“We’ve established ourselves as the top track team in the UK and we’re beginning to challenge the superpower GB programme.

“We also recently raced the UCI Class 1 race in Ghent, Belgium where Niall Monks knocked out former World Keirin Champion Azizulhasni Awang in the Keirin before eventually finishing 5th.

“Niall also finished 2nd and 3rd at a UCI C2 in Tel-Aviv, Israel, just behind the new Israeli sprint sensation Mikhail “Misha” Yakovlev.” 

Glasgow Track Racing Club
Photo©supplied

And now you’re planning to launch as a UCI Track ‘Trade’ Team next season, why take this step?

Lewis: “With the quality of riders that we now have within GTRC it’s a natural progression for us.

“Being a UCI track team gives us the opportunity to ride on the world stage at Nations’ Cup and showcase our project.

“For us this isn’t just about the riders we have right now, but the riders we haven’t even found yet.

“We want to create a system where anyone can get into track cycling in Scotland and if they have the passion, motivation and ability, we can support them to the highest level.”

Jonny: “I simply want our club and this new team to help grow the sport in Scotland.

“All of these riders train on public sessions, they coach or volunteer in some capacity in their spare time and are an active part of our track community.

“The more that we can we support riders onto the world stage, the more inspiring that is for grassroots riders and it shows racing on the track is viable – and safe!

“Plus, with the Worlds here in August it’s a perfect time to springboard off the expected interest we’ll see in the sport.”

Glasgow Track Racing Club
Photo©supplied

The HUUB Wattbike team run by Dan Bigham is the most notable UCI Track Team of recent years, what’s involved in setting one up? 

Jonny: “As we’ve discovered, there’s a lot of admin to set this up!

“First of all there’s a pretty hefty €3500 registration fee to just exist, alongside the typical team costs of cycling kit, clothing, equipment and logistics.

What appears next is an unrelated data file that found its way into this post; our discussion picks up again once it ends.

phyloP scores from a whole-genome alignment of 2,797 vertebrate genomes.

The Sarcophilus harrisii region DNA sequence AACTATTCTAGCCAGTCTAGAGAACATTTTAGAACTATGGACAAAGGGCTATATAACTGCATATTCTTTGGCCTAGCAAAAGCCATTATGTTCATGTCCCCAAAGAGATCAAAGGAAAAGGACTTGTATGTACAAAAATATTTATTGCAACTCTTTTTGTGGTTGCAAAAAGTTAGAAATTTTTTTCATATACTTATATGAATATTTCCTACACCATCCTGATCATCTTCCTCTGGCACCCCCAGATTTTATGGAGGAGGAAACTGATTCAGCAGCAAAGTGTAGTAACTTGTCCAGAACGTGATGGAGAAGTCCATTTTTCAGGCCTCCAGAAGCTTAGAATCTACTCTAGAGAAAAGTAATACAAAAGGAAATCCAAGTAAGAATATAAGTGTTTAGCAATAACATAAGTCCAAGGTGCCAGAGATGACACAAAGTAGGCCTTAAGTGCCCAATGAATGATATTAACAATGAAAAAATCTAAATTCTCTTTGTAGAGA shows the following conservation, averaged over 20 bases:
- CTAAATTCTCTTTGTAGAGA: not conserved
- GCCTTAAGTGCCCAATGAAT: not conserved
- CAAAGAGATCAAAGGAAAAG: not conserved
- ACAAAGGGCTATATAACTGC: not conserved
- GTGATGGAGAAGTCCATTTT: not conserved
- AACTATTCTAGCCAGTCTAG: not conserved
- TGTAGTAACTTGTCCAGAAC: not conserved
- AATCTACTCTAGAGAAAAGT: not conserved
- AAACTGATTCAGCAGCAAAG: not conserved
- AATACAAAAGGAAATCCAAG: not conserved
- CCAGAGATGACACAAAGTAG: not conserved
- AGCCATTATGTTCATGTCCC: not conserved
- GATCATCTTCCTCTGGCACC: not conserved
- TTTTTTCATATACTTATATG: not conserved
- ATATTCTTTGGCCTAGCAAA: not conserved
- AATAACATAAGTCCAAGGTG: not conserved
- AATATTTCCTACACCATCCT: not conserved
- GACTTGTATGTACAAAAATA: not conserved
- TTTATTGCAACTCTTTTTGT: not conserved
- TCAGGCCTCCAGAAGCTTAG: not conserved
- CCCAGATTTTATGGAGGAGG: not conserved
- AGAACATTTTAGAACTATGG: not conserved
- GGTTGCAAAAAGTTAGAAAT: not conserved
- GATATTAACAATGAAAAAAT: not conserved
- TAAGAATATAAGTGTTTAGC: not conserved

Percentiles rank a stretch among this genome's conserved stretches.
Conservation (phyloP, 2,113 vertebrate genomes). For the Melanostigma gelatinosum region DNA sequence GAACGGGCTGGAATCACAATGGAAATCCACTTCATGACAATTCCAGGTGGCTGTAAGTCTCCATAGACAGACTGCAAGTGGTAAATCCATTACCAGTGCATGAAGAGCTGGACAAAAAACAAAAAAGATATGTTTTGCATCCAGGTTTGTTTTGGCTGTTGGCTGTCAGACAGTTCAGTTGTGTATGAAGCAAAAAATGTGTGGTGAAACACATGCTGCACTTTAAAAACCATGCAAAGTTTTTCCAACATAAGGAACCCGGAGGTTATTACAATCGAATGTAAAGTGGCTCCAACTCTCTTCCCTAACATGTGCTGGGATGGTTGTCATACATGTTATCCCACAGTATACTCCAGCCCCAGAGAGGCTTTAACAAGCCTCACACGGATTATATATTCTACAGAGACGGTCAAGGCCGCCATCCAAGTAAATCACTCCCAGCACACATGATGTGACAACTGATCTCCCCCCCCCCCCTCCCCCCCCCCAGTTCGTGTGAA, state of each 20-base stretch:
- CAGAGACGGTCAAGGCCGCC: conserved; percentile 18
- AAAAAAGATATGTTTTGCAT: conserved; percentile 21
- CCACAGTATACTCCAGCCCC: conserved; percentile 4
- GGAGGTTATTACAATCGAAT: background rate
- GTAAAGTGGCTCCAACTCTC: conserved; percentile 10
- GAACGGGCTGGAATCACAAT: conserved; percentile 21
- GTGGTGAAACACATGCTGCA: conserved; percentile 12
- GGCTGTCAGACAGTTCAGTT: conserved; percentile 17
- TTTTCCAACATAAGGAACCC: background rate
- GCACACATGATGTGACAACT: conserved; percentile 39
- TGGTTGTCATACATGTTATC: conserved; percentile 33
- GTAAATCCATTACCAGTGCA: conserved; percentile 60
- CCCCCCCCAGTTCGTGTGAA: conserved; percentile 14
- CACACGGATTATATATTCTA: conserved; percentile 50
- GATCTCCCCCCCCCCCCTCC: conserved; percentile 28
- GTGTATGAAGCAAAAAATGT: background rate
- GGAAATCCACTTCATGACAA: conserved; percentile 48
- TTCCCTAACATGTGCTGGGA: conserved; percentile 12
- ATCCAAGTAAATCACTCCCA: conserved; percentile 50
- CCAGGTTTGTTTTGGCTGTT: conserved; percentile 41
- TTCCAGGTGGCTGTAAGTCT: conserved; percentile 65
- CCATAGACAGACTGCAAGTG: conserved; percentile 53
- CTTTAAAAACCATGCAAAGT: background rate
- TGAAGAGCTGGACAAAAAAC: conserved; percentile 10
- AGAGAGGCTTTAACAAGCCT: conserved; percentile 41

“Then to be able to race at Nations Cup level we need to be in the top five ranked teams in the world – per event.

“That means sending riders to UCI C1 and C2 events across the world in order to pick up points.” 

Lewis: “Over the years the two of us have built-up contacts around the world so we already have invites to race in Israel, T-Town in Pennsylvania, USA and Malaysia next year.

“We have a strong relationship with the Belgian track programme under Tim Carswell so we link in with them as much as we can.

“They’ve been really open and welcoming in letting us train in Ghent with their team.” 

Photo©supplied

So how will you go about funding the project then? 

Jonny: “The biggest component of our funding comes from commercial sponsorship and partnerships.

“With the 2023 UCI World Champs coming to Glasgow in August we know this is an incredible moment for cycling in Scotland. It’s an amazing opportunity to capitalise on the increased profile, publicity and scale of cycling in Scotland.

“We’ve got a several packages we can offer commercial partners in return for sponsorship.”

Lewis: “Yes, and as well as that we offer the unique platform of being a genuine community of cyclists; this project spans from grassroots where we get people into the sport, all the way to the top level where we want to support Scottish riders on the world stage.” 

How can any interested companies find out more?

Lewis: “We’re planning to run a corporate track day on 6th of July at the Sir Chris Hoy Velodrome.

“This will allow any interested parties the opportunity to come down, ride the same track the World Championships is going to be held on only four weeks later, and learn more about us and our project.

Jonny: “Companies can also get in touch with us via tradeteam@gtrc.cc“.